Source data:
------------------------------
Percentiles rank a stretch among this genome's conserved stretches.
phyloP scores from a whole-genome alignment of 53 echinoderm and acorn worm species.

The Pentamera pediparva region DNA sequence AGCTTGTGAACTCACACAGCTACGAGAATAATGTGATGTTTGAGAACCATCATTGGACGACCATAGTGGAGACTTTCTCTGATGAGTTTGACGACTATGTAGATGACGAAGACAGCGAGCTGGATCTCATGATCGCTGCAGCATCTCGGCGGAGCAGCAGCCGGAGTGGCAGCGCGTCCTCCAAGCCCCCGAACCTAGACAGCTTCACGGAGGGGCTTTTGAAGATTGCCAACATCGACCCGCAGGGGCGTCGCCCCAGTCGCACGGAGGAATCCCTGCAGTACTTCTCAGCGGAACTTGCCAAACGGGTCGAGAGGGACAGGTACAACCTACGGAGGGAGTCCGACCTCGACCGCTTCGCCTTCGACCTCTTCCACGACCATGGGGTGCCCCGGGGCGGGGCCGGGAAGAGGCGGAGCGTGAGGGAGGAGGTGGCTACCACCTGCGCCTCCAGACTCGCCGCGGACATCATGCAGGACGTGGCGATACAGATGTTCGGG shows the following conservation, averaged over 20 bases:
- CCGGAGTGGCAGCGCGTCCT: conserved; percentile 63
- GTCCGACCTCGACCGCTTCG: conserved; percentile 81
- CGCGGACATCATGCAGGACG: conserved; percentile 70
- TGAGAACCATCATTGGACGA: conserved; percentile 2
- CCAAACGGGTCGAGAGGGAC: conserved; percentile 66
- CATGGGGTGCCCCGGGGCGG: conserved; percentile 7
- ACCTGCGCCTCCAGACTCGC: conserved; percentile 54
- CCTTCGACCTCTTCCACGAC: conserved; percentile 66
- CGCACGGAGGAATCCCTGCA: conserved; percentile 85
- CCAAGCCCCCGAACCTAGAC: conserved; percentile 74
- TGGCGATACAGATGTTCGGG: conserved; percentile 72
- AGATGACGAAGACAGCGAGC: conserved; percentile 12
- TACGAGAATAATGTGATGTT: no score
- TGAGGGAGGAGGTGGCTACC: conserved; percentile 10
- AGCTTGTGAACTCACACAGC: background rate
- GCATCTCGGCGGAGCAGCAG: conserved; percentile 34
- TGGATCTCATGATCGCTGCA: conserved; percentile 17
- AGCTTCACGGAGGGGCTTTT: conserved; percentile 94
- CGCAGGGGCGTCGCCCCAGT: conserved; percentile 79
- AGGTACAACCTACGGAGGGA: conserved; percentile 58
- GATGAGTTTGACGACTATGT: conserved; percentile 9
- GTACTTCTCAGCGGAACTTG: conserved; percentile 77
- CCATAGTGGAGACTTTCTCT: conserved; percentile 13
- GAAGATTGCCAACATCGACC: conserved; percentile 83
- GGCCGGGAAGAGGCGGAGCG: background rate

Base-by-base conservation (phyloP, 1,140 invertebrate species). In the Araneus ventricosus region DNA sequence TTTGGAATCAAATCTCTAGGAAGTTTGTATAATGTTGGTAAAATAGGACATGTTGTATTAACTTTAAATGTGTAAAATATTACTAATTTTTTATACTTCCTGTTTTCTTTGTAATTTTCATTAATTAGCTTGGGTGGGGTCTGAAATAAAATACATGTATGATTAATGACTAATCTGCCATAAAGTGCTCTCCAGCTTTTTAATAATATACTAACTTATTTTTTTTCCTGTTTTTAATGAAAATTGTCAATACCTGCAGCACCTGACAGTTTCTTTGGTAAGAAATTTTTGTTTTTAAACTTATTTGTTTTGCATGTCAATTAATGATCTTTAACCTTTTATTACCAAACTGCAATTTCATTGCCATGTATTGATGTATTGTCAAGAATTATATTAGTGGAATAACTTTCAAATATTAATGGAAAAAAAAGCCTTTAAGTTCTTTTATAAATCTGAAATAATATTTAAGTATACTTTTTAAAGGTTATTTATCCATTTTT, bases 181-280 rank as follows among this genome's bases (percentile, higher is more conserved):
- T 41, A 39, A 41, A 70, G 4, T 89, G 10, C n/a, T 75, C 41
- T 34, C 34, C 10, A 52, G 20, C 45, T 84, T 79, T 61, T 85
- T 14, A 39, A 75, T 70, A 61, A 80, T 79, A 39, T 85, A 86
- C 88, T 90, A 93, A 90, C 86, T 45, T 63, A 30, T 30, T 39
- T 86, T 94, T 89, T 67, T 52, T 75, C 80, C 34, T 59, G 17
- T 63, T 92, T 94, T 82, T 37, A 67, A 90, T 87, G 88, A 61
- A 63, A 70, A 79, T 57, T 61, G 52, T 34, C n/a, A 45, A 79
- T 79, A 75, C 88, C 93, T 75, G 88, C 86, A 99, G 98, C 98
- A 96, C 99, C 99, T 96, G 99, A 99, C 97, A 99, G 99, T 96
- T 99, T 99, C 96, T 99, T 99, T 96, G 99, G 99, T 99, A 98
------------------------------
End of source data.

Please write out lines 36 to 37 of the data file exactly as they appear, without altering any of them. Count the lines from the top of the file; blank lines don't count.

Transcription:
- A 63, A 70, A 79, T 57, T 61, G 52, T 34, C n/a, A 45, A 79
- T 79, A 75, C 88, C 93, T 75, G 88, C 86, A 99, G 98, C 98